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    Baxter, Ferrier, and Wilson on Naked, 20 years on: ‘I wouldn’t sell to a basket case holding company’

    Twenty years ago, the pioneering, rule-breaking, kind of mad, definitely controversial Naked Communications launched with founding members Mat Baxter, Adam Ferrier, and Mike Wilson.

    If Ferrier had his time over, “I wouldn’t sell to a basket case holding company,” he tells Mediaweek. “Working out who you’re going to sell the business to is a really fundamental issue.”

    At last night’s reunion, Wilson read from the journal he kept of the heady, crazy first few months. His former boss gifted him the notebook as a parting gift when he left to set up the shop.

    “Adam and Mat were increasingly at loggerheads and we will have to resolve this or the whole thing will never work,” one 2004 entry read.

    “We’ve been getting a bit too much PR recently, and we’ve learned that a bit too much PR isn’t a good thing,” read another.

    ‘A lawyer came in and she had to sit on a cardboard box’

    Baxter has just been named APAC CEO of marketing investment analytics company Mutinex. Ferrier is the co-founder of hot shop Thinkerbell. Wilson is chair of media agency Hatched after eight years leading Havas.

    The latter tells Mediaweek that while that trio, at that moment in time, worked, he can’t necessarily articulate Naked’s success: “sometimes when things work, there’s an intangible magic that isn’t easily explained.

    “It’s the same in relationships, or in culture, or in any creative endeavour. When sometimes the timing and the people and the ideas are just right for the time. I think that’s what Naked did. We had the right thinking at the right time, with the right people.”

    Baxter, Ferrier, and Wilson on Naked, 20 years on: ‘I wouldn’t sell to a basket case holding company’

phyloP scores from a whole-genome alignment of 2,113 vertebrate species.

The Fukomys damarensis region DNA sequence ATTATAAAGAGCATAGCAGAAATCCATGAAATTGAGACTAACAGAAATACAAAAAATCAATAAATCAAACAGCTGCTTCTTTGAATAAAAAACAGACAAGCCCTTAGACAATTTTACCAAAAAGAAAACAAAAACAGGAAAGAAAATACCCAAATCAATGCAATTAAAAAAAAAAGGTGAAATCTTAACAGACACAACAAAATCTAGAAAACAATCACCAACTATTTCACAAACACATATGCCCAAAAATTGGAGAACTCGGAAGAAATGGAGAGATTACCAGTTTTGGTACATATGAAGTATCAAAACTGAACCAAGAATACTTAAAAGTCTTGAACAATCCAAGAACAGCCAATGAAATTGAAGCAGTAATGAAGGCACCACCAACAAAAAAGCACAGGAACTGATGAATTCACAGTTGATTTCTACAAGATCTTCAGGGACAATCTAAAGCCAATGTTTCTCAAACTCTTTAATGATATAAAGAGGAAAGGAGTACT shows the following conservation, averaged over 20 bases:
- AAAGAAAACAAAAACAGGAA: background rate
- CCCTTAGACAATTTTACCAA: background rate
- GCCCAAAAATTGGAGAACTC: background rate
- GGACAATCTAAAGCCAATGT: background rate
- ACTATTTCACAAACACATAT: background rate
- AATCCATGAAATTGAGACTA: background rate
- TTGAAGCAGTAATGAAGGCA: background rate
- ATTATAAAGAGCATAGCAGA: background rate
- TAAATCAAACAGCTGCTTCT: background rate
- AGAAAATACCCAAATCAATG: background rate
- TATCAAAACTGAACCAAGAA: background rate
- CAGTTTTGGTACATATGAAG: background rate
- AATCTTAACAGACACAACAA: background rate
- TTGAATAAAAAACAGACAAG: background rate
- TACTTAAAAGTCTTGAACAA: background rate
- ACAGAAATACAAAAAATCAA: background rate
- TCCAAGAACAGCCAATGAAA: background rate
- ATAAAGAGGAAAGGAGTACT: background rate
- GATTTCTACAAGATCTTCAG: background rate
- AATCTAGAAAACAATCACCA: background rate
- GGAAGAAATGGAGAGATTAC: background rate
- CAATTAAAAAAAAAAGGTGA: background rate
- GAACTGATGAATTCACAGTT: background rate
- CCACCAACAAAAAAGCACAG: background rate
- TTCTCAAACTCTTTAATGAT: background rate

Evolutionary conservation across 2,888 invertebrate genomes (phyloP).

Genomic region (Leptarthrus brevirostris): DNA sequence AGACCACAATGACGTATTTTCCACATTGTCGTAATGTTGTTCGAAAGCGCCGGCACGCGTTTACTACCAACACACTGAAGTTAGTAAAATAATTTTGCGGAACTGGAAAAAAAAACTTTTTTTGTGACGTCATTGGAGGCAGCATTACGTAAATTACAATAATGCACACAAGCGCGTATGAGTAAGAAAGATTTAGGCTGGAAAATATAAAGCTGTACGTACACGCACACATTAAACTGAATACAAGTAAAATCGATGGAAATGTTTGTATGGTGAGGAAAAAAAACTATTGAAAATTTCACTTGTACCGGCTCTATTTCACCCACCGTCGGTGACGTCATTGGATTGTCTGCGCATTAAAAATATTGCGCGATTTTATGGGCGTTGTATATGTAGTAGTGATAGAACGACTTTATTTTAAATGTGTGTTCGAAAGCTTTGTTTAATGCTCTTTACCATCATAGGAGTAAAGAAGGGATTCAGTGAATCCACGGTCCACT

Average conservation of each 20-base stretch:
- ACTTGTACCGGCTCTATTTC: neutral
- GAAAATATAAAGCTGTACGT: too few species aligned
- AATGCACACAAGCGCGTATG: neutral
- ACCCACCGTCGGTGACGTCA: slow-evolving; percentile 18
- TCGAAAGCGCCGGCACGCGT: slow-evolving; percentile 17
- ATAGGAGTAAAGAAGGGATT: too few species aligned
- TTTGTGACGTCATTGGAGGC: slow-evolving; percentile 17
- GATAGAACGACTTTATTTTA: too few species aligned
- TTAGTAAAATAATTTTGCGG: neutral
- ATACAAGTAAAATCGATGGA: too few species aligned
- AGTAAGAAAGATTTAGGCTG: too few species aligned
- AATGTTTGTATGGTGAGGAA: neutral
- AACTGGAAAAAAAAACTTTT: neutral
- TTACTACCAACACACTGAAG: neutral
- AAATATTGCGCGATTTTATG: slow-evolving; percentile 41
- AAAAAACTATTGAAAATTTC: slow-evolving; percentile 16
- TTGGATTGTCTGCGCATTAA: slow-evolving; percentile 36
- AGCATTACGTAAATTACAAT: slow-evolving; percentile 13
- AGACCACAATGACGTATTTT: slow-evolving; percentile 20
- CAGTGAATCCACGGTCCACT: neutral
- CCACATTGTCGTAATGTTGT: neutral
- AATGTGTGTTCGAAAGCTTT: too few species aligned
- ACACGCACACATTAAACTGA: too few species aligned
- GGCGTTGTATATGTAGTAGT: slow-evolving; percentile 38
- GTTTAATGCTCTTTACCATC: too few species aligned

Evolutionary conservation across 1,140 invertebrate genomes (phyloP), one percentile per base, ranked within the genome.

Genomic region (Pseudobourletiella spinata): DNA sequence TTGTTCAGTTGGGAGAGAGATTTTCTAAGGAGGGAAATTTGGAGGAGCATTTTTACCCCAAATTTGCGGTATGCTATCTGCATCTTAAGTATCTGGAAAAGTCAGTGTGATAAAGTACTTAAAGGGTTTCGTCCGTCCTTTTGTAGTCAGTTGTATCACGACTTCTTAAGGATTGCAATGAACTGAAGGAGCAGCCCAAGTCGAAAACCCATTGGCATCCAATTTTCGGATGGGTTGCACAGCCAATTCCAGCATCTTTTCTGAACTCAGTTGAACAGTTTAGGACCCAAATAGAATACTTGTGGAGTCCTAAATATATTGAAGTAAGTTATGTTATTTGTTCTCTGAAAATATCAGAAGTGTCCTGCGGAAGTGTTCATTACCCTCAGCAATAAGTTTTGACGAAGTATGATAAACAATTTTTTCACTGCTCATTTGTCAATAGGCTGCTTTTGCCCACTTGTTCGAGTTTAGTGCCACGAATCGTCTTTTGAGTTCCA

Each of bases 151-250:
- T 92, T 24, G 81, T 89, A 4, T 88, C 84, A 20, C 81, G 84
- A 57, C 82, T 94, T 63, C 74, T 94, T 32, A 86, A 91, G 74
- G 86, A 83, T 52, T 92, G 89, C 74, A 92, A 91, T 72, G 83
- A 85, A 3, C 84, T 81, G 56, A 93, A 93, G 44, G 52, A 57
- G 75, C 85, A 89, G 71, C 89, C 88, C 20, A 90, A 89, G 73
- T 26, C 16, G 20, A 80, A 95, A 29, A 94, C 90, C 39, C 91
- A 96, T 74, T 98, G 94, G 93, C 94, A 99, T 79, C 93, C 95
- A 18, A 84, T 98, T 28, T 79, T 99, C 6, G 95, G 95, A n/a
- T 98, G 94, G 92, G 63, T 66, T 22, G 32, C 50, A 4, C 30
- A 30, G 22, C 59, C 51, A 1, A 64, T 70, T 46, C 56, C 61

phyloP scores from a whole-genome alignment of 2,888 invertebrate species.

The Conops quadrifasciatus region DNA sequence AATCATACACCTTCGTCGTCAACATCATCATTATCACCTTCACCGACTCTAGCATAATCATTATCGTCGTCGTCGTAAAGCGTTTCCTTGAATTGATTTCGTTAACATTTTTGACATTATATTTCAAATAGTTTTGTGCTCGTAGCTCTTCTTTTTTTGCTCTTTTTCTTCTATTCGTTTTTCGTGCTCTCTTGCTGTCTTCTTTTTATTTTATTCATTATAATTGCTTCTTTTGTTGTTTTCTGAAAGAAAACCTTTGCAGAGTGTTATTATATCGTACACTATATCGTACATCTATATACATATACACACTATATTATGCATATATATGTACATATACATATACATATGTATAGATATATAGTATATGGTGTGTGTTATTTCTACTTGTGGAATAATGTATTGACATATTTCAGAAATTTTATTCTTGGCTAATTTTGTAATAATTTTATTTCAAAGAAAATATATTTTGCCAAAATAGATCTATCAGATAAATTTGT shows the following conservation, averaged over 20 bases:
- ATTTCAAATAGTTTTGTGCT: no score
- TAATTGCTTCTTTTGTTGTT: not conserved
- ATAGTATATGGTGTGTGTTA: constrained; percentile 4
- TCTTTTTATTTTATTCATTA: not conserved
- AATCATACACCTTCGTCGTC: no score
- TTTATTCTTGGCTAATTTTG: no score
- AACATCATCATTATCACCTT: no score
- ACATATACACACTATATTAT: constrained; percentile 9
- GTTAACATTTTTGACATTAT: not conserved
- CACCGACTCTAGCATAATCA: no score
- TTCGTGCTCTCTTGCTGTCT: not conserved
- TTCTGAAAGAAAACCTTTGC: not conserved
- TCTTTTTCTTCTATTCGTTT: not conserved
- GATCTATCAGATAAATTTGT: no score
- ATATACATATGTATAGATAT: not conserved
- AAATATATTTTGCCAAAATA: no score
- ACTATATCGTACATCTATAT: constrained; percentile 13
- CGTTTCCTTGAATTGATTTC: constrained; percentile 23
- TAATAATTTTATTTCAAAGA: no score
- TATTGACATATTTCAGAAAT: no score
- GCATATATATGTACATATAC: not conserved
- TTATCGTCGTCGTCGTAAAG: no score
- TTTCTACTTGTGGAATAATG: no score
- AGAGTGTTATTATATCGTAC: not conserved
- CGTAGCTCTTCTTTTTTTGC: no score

Mike Wilson at the Naked Reunion, reading from the journal

    Naked launched in the UK in 2000, and in Australia four years later. In 2015, Enero Group (then known as Photon Group) – the “basket case holding company” to which Ferrier refers – acquired it.

    During its heyday, Naked pioneered earned media strategy, quickly establishing itself as a truly disruptive force in the local market delivering impactful work for clients including Coca-Cola, Who Gives a Crap, FBI Radio, and the Transport Accident Commission.

     

    Ferrier recalls pitching on Coke when Naked was just three months old. “We had a chart and the chart read, ‘What the fuck do you know about cool?’. I remember thinking that’s nice and brave… I remember thinking that was kind of fun.

    “I remember their very first business meeting we had, a lawyer came in and she had to sit on a cardboard box because we had no furniture. I remember riding my bike around the office when we took the lease out because we had no people in it.”

    There was bike-riding and there was controversy. In 2007, Diageo fired Naked due to comments Baxter made about targeting binge drinkers. In 2013, the Labor Party fired Naked for soliciting free advertising and tailored articles from media outlets in exchange for an interview with Prime Minister Kevin Rudd.

    Yet, 20 years on, Naked is still revered, as evidenced by the alumni and admirers in attendance, including: Pauly Grant, chief talent officer APAC & ANZ at Publicis; Imogen Hewitt, chief media officer at Publicis Groupe and ANZ CEO at Spark Foundry; Ian Perrin, MD at Speed; Mark Lollback founder at Global Mentorship; Fiona Johnston, chief client officer ANZ at dentsu; Henry Innis global CEO at Mutinex and Baxter’s new boss; co-founder and chief executive of Multinex; Carl Ratcliff, founder of This is the Day; and Paul Swann, Thinkerbell ECD.

    “My biggest personal learning surprisingly came from Adam and is still the most important advice I have ever been given,” Perrin, former MD of Naked, tells Mediaweek.